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Cucurbit[8]uril Mediated Donor–Acceptor Ternary Complexes: A Model System for Studying Charge-Transfer Interactions

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journal contribution
posted on 08.03.2012, 00:00 by Frank Biedermann, Oren A. Scherman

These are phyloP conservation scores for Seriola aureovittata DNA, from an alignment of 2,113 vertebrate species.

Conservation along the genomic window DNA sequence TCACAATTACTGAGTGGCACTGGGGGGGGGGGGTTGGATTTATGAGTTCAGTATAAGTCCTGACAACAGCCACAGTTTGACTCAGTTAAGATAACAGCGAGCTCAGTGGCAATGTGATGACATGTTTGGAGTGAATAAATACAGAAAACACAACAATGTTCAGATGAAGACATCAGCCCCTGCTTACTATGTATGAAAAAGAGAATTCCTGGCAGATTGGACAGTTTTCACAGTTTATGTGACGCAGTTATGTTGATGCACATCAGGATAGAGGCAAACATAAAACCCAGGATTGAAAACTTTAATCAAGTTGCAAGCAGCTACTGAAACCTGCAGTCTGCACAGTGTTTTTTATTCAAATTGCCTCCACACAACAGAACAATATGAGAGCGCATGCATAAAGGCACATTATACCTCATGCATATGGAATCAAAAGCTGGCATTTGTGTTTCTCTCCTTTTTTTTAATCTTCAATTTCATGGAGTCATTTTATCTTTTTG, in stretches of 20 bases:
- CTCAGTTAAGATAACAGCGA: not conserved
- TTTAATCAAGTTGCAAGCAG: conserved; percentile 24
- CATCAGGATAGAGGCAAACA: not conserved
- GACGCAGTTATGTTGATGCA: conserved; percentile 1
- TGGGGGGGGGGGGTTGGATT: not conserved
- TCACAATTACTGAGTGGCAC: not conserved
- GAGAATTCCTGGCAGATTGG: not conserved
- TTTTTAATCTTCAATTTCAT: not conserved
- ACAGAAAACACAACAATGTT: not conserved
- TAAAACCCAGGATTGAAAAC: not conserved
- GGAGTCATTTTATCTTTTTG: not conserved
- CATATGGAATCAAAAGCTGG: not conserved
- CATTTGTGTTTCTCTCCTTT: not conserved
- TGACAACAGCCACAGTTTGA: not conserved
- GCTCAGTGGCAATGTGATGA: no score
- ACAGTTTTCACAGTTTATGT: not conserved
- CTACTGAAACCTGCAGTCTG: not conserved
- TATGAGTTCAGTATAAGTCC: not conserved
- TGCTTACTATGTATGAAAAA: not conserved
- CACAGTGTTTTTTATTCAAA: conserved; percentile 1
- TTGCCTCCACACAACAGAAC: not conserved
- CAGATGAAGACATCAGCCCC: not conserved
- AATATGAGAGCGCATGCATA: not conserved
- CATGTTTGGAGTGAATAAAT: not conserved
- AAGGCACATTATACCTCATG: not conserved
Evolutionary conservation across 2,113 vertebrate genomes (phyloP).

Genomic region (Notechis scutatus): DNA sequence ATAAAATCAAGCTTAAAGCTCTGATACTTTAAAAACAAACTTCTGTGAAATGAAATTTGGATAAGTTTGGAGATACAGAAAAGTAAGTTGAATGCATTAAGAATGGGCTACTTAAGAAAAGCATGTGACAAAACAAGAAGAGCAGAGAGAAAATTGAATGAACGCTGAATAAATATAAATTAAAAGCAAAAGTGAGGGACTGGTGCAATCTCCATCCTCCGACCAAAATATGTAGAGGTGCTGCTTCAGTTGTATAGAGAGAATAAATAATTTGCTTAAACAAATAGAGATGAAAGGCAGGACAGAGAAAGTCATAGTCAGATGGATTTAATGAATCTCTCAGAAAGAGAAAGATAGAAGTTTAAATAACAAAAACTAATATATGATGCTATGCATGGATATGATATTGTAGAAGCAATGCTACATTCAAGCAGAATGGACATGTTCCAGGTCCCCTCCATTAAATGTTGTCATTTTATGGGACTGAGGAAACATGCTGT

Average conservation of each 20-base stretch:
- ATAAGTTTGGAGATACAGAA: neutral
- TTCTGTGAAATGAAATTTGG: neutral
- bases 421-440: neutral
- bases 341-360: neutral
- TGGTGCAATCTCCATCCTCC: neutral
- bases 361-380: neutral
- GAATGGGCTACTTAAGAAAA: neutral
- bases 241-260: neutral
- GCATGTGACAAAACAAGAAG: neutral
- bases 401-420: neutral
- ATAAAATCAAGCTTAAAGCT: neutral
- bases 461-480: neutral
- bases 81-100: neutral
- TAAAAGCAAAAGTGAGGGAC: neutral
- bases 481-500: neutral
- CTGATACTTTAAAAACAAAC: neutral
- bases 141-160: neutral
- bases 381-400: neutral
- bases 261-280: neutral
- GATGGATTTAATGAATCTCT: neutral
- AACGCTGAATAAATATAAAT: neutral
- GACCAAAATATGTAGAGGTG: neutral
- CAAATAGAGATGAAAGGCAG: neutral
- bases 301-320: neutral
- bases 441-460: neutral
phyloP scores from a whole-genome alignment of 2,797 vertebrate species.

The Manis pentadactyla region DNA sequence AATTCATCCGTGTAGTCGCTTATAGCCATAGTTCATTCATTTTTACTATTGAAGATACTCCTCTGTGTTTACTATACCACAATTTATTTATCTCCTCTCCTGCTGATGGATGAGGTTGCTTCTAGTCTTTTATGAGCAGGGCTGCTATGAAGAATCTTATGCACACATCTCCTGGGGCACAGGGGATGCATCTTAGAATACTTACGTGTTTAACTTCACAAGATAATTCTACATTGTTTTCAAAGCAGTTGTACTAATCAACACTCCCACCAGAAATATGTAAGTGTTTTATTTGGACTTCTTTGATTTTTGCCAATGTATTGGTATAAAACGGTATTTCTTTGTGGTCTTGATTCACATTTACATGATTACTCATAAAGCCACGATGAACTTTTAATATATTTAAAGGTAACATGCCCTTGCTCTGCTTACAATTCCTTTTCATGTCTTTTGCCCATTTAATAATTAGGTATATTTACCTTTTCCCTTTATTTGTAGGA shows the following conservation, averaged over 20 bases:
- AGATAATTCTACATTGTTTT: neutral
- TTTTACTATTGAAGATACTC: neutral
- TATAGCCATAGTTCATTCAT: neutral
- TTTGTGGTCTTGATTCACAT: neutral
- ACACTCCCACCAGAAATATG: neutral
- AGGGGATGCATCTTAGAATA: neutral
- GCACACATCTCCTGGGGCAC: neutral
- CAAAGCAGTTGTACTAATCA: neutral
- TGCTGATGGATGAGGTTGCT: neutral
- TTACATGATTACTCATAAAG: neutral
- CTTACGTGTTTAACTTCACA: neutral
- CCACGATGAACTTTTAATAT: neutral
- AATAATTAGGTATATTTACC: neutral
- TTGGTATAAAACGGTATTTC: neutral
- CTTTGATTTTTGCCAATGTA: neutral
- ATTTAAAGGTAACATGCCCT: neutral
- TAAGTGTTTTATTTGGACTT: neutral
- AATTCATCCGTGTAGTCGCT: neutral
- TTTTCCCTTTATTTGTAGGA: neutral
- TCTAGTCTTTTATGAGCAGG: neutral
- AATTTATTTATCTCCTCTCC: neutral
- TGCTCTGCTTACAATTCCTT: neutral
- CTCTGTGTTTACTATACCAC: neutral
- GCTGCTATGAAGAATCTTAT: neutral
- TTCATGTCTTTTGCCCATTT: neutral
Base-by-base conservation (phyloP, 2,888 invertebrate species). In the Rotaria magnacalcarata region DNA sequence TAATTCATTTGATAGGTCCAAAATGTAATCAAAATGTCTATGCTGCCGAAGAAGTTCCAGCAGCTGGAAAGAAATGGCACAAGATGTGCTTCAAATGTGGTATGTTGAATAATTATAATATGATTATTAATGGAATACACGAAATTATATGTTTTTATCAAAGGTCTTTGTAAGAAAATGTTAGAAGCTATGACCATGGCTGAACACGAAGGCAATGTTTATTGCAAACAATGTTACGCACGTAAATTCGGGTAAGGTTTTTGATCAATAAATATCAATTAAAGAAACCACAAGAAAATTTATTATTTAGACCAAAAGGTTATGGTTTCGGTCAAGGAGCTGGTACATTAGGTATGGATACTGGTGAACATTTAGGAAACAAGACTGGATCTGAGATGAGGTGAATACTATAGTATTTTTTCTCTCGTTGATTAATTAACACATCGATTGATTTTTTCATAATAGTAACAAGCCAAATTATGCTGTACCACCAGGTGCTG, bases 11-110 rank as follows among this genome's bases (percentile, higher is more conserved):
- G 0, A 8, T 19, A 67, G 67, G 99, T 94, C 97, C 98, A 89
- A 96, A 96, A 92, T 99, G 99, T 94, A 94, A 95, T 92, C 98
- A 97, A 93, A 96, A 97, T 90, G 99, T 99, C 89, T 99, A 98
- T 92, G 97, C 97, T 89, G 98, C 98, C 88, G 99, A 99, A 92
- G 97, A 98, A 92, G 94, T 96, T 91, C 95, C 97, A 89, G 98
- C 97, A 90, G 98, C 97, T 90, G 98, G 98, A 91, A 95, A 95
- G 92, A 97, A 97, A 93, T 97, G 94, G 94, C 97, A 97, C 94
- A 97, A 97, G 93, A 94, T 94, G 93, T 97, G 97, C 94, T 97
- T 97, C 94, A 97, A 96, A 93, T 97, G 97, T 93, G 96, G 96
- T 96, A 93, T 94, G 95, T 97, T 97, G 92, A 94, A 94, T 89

A supramolecular self-assembly approach is described which allows for the convenient preparation of a wide range of charge-transfer (CT) donor–acceptor complexes in aqueous solutions. When one equiv of the macrocyclic host cucurbit[8]­uril (CB[8]) is added to an aqueous donor and acceptor solution, a heteroternary complex forms inside the host’s cavity with a well-defined face-to-face π–π-stacking geometry of the donor and acceptor. This heteroternary, CB[8]-mediated complex offers the opportunity to study the CT phenomena at low concentrations and free from complications arising from any donor–donor and acceptor–acceptor interactions as a result of the large binding affinities and the very high selectivity over the formation of these homoternary complexes. Thus, this supramolocular self-assembly strategy is a practical donor–acceptor mix-and-match approach with synthetic advantages over much more cumbersome tethering schemes. While the characteristic UV/vis features of a few CB[8] ternary systems had been described as a CT band, we present for the first time systematic evidence for the existence of CT interactions between several donor–acceptor pairs that are mediated by the host CB[8]. Correlation of the experimentally obtained CT λmax to computed HOMO–LUMO energies demonstrated that the CT process in the host’s cavity can be described by the Mulliken model. Furthermore, the literature claim of a “CT driving force” for the formation of CB[8] ternary complexes was scrutinized and evaluated by calorimetric (ITC) and ESI-MS measurements. The findings indicated that neither in the aqueous medium nor in the “gas-phase” is CT of energetic relevance to the Gibbs free binding energy. In contrast, electrostatic considerations combined with solvation effects are much better suited to rationalize the observed trends in binding affinities. Additionally, the CT λmax was found to be much more red-shifted (≥75 nm) inside the CB[8] cavity than in any polar organic solvents or water, indicating a significant stabilization of the CT excited state within the host cavity, further demonstrating the unique electrostatic, polar properties of the host cavity.